To get a sense of how much the Japanese coffee scene has evolved over the past decade, pay a visit to Weekenders Coffee. This specialty coffee shop in northeast Kyoto — which marks its 10th anniversary next month — ranks among the city's most essential destinations for discerning caffeine junkies. Yet customers who haven't been there since the early days may not recognize the place.

Over the past five years, Weekenders has transformed from a conventional sit-down cafe into a dedicated roastery. In 2011, owner Masahiro Kaneko removed all the window seats to make room for a Probat roaster, drawing a few grumbles from customers who liked to sit and watch the Eizan Electric Railway rumble past outside. Last year, he dispensed with tables altogether: If you want to drink at Weekenders, it's now standing room only.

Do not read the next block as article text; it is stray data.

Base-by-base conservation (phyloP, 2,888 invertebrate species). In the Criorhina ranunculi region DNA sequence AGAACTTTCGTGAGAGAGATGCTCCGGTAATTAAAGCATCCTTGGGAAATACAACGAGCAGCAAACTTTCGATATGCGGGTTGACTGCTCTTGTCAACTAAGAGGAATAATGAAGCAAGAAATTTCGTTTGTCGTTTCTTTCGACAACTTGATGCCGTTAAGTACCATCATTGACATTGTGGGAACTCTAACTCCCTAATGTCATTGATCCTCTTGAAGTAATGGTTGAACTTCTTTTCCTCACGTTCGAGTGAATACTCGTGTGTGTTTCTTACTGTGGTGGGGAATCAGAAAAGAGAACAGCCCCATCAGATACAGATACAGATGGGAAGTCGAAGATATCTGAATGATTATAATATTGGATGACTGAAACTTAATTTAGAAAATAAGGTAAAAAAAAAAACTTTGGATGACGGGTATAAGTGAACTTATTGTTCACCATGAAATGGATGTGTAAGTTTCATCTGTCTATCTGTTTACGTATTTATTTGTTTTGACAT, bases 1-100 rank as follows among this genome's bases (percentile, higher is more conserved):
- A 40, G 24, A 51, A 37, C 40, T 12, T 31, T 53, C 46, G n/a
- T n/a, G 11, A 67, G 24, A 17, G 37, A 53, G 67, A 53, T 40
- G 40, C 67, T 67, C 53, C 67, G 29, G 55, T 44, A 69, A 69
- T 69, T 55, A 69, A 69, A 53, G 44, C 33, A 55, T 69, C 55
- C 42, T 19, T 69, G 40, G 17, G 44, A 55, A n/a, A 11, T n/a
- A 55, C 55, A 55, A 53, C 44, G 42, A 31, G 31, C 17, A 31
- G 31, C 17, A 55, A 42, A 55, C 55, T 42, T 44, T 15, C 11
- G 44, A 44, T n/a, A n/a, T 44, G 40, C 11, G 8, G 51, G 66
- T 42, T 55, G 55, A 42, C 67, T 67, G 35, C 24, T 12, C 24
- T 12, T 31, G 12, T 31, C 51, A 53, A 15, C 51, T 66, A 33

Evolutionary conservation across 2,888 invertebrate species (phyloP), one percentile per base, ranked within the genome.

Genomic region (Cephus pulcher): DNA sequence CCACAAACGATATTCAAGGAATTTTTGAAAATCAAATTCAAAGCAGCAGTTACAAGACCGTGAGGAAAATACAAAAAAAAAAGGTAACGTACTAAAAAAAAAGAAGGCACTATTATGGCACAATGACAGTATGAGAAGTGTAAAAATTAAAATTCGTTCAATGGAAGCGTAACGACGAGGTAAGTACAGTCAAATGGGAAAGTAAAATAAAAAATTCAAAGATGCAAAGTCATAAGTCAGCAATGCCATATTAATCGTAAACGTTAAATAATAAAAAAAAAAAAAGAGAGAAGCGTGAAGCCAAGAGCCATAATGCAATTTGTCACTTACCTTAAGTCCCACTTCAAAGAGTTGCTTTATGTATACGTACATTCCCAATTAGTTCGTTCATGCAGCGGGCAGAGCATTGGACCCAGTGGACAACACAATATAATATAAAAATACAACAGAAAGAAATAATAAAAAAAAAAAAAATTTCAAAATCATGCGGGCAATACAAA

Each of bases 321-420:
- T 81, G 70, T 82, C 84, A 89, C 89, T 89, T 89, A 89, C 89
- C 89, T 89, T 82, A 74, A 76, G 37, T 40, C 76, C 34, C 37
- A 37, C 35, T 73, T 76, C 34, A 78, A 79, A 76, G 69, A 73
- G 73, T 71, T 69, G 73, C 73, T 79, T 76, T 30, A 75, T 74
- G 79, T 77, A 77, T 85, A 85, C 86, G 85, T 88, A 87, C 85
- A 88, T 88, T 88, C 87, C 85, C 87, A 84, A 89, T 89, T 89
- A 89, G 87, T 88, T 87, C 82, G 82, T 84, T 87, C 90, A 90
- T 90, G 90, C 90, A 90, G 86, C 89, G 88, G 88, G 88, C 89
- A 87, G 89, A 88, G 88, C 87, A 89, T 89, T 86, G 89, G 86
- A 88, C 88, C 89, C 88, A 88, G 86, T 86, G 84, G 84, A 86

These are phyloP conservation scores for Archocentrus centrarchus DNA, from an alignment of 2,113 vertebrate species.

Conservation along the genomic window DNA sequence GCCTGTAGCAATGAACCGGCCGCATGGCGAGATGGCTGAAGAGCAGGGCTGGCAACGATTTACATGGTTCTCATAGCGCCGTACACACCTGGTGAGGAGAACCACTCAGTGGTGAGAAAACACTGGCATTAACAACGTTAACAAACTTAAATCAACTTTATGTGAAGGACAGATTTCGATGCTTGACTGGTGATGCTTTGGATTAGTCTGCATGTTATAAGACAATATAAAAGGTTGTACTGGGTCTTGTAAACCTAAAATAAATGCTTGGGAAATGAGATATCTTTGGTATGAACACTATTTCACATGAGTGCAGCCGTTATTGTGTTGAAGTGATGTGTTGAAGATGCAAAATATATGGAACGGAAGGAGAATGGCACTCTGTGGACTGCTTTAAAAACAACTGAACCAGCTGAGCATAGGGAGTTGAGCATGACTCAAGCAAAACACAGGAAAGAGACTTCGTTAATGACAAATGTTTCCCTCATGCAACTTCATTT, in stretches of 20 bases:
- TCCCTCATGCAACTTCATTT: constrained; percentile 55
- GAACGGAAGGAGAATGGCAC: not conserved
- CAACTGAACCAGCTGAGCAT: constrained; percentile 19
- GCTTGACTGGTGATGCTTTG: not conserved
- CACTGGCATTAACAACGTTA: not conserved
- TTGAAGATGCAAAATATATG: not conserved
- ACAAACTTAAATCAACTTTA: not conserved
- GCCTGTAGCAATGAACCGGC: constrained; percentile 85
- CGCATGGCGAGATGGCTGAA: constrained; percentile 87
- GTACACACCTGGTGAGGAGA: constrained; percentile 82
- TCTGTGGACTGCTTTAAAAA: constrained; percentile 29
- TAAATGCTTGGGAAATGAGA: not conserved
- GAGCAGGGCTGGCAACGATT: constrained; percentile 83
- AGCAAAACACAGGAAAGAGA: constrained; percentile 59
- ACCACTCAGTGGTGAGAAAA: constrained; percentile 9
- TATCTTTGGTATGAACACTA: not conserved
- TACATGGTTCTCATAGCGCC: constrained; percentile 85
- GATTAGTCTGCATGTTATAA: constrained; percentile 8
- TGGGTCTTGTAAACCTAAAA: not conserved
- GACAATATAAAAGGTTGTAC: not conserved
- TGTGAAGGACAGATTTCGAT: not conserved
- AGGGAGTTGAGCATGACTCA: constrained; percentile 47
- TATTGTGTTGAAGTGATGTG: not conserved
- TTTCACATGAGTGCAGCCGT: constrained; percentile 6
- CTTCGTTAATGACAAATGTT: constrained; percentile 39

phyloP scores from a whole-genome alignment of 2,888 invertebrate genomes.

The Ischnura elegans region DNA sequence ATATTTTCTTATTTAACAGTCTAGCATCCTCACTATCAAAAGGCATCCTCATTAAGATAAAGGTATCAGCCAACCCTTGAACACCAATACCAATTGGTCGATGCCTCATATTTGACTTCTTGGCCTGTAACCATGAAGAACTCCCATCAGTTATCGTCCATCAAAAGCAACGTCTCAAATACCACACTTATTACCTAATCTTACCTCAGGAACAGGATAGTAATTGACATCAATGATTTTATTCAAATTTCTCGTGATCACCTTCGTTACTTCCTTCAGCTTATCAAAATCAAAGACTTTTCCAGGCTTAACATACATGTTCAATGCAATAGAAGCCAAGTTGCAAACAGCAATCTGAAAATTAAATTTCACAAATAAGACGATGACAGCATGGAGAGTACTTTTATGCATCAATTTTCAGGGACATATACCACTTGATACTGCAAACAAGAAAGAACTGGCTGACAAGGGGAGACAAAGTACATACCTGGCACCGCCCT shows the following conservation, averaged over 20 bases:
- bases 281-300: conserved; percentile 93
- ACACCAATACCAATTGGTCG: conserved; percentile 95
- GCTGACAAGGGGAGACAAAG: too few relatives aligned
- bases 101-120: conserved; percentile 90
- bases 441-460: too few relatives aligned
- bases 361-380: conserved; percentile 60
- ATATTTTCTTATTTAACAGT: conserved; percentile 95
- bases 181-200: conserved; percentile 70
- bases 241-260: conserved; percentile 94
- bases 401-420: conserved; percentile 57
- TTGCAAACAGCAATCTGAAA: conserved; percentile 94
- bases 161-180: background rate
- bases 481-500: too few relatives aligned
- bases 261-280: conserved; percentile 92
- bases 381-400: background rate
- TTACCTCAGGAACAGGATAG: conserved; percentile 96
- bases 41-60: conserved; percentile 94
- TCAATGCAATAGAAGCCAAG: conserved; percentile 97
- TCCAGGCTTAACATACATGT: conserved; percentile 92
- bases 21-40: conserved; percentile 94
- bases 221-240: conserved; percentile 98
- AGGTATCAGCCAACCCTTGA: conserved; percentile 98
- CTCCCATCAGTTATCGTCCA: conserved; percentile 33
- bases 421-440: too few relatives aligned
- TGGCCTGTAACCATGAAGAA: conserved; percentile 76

This radical makeover partly came out of necessity. Kaneko now supplies beans to a variety of local coffee shops, as well as an in-store Weekenders cafe at Kamome Books in Tokyo, and he needed more space for his roasting operation. But the change was about atmosphere, too.